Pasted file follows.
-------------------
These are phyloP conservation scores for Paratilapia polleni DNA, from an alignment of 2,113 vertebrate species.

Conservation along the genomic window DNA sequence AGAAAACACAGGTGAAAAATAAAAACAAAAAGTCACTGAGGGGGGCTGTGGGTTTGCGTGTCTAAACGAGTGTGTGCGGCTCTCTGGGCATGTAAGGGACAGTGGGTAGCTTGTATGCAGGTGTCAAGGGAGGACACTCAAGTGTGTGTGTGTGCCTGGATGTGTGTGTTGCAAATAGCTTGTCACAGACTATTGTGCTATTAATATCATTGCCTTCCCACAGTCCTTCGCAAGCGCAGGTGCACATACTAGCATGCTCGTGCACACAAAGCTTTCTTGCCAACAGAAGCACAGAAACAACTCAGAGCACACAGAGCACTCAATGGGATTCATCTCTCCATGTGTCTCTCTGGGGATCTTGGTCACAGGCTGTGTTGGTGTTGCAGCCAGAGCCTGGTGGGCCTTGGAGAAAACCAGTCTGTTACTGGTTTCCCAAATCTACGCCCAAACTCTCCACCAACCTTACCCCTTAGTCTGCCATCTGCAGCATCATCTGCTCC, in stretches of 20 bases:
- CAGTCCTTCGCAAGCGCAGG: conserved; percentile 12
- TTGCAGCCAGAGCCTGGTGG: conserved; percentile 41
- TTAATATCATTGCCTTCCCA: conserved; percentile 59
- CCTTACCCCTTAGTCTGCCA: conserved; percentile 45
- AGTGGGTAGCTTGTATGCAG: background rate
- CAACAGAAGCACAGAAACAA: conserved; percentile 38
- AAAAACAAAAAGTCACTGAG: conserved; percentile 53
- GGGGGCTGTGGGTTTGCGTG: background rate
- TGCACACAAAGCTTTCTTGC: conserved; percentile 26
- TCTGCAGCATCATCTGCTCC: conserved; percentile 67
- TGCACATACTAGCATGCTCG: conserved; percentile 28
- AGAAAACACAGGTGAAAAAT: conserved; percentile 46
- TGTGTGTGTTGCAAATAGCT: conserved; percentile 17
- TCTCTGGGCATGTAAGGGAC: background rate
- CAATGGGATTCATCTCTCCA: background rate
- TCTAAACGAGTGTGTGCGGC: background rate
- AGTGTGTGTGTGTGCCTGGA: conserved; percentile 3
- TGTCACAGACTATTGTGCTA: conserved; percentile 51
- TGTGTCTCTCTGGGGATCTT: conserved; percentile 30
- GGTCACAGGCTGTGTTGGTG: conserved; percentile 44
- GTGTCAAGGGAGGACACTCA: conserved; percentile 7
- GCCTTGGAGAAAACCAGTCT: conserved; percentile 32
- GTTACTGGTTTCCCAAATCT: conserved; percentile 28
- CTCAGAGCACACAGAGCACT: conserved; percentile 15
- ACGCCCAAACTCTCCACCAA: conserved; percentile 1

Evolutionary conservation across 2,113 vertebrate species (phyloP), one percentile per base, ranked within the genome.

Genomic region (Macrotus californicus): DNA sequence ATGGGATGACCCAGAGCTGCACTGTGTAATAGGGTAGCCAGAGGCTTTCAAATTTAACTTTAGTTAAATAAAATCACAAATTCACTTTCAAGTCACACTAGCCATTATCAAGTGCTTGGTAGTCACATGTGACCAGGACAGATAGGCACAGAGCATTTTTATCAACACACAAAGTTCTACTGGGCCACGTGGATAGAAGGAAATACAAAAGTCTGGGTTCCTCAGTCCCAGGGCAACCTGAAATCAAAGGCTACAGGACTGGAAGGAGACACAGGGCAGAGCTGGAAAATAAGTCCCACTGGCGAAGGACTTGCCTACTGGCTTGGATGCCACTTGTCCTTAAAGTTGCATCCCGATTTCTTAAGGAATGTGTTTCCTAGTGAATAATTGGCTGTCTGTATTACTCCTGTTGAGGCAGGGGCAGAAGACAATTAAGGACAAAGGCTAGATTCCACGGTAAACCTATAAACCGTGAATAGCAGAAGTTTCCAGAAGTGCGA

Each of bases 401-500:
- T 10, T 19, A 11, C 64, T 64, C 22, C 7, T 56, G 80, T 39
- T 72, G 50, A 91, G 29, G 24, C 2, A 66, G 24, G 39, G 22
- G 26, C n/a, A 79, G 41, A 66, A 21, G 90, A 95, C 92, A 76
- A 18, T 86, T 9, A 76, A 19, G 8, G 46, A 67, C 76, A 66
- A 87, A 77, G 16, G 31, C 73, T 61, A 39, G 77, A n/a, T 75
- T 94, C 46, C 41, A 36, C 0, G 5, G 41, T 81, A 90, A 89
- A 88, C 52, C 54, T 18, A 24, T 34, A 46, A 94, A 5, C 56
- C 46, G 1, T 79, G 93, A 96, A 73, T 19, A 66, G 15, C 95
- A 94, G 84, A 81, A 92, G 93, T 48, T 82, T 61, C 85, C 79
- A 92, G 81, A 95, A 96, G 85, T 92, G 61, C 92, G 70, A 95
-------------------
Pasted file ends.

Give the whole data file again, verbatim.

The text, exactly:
These are phyloP conservation scores for Paratilapia polleni DNA, from an alignment of 2,113 vertebrate species.

Conservation along the genomic window DNA sequence AGAAAACACAGGTGAAAAATAAAAACAAAAAGTCACTGAGGGGGGCTGTGGGTTTGCGTGTCTAAACGAGTGTGTGCGGCTCTCTGGGCATGTAAGGGACAGTGGGTAGCTTGTATGCAGGTGTCAAGGGAGGACACTCAAGTGTGTGTGTGTGCCTGGATGTGTGTGTTGCAAATAGCTTGTCACAGACTATTGTGCTATTAATATCATTGCCTTCCCACAGTCCTTCGCAAGCGCAGGTGCACATACTAGCATGCTCGTGCACACAAAGCTTTCTTGCCAACAGAAGCACAGAAACAACTCAGAGCACACAGAGCACTCAATGGGATTCATCTCTCCATGTGTCTCTCTGGGGATCTTGGTCACAGGCTGTGTTGGTGTTGCAGCCAGAGCCTGGTGGGCCTTGGAGAAAACCAGTCTGTTACTGGTTTCCCAAATCTACGCCCAAACTCTCCACCAACCTTACCCCTTAGTCTGCCATCTGCAGCATCATCTGCTCC, in stretches of 20 bases:
- CAGTCCTTCGCAAGCGCAGG: conserved; percentile 12
- TTGCAGCCAGAGCCTGGTGG: conserved; percentile 41
- TTAATATCATTGCCTTCCCA: conserved; percentile 59
- CCTTACCCCTTAGTCTGCCA: conserved; percentile 45
- AGTGGGTAGCTTGTATGCAG: background rate
- CAACAGAAGCACAGAAACAA: conserved; percentile 38
- AAAAACAAAAAGTCACTGAG: conserved; percentile 53
- GGGGGCTGTGGGTTTGCGTG: background rate
- TGCACACAAAGCTTTCTTGC: conserved; percentile 26
- TCTGCAGCATCATCTGCTCC: conserved; percentile 67
- TGCACATACTAGCATGCTCG: conserved; percentile 28
- AGAAAACACAGGTGAAAAAT: conserved; percentile 46
- TGTGTGTGTTGCAAATAGCT: conserved; percentile 17
- TCTCTGGGCATGTAAGGGAC: background rate
- CAATGGGATTCATCTCTCCA: background rate
- TCTAAACGAGTGTGTGCGGC: background rate
- AGTGTGTGTGTGTGCCTGGA: conserved; percentile 3
- TGTCACAGACTATTGTGCTA: conserved; percentile 51
- TGTGTCTCTCTGGGGATCTT: conserved; percentile 30
- GGTCACAGGCTGTGTTGGTG: conserved; percentile 44
- GTGTCAAGGGAGGACACTCA: conserved; percentile 7
- GCCTTGGAGAAAACCAGTCT: conserved; percentile 32
- GTTACTGGTTTCCCAAATCT: conserved; percentile 28
- CTCAGAGCACACAGAGCACT: conserved; percentile 15
- ACGCCCAAACTCTCCACCAA: conserved; percentile 1

Evolutionary conservation across 2,113 vertebrate species (phyloP), one percentile per base, ranked within the genome.

Genomic region (Macrotus californicus): DNA sequence ATGGGATGACCCAGAGCTGCACTGTGTAATAGGGTAGCCAGAGGCTTTCAAATTTAACTTTAGTTAAATAAAATCACAAATTCACTTTCAAGTCACACTAGCCATTATCAAGTGCTTGGTAGTCACATGTGACCAGGACAGATAGGCACAGAGCATTTTTATCAACACACAAAGTTCTACTGGGCCACGTGGATAGAAGGAAATACAAAAGTCTGGGTTCCTCAGTCCCAGGGCAACCTGAAATCAAAGGCTACAGGACTGGAAGGAGACACAGGGCAGAGCTGGAAAATAAGTCCCACTGGCGAAGGACTTGCCTACTGGCTTGGATGCCACTTGTCCTTAAAGTTGCATCCCGATTTCTTAAGGAATGTGTTTCCTAGTGAATAATTGGCTGTCTGTATTACTCCTGTTGAGGCAGGGGCAGAAGACAATTAAGGACAAAGGCTAGATTCCACGGTAAACCTATAAACCGTGAATAGCAGAAGTTTCCAGAAGTGCGA

Each of bases 401-500:
- T 10, T 19, A 11, C 64, T 64, C 22, C 7, T 56, G 80, T 39
- T 72, G 50, A 91, G 29, G 24, C 2, A 66, G 24, G 39, G 22
- G 26, C n/a, A 79, G 41, A 66, A 21, G 90, A 95, C 92, A 76
- A 18, T 86, T 9, A 76, A 19, G 8, G 46, A 67, C 76, A 66
- A 87, A 77, G 16, G 31, C 73, T 61, A 39, G 77, A n/a, T 75
- T 94, C 46, C 41, A 36, C 0, G 5, G 41, T 81, A 90, A 89
- A 88, C 52, C 54, T 18, A 24, T 34, A 46, A 94, A 5, C 56
- C 46, G 1, T 79, G 93, A 96, A 73, T 19, A 66, G 15, C 95
- A 94, G 84, A 81, A 92, G 93, T 48, T 82, T 61, C 85, C 79
- A 92, G 81, A 95, A 96, G 85, T 92, G 61, C 92, G 70, A 95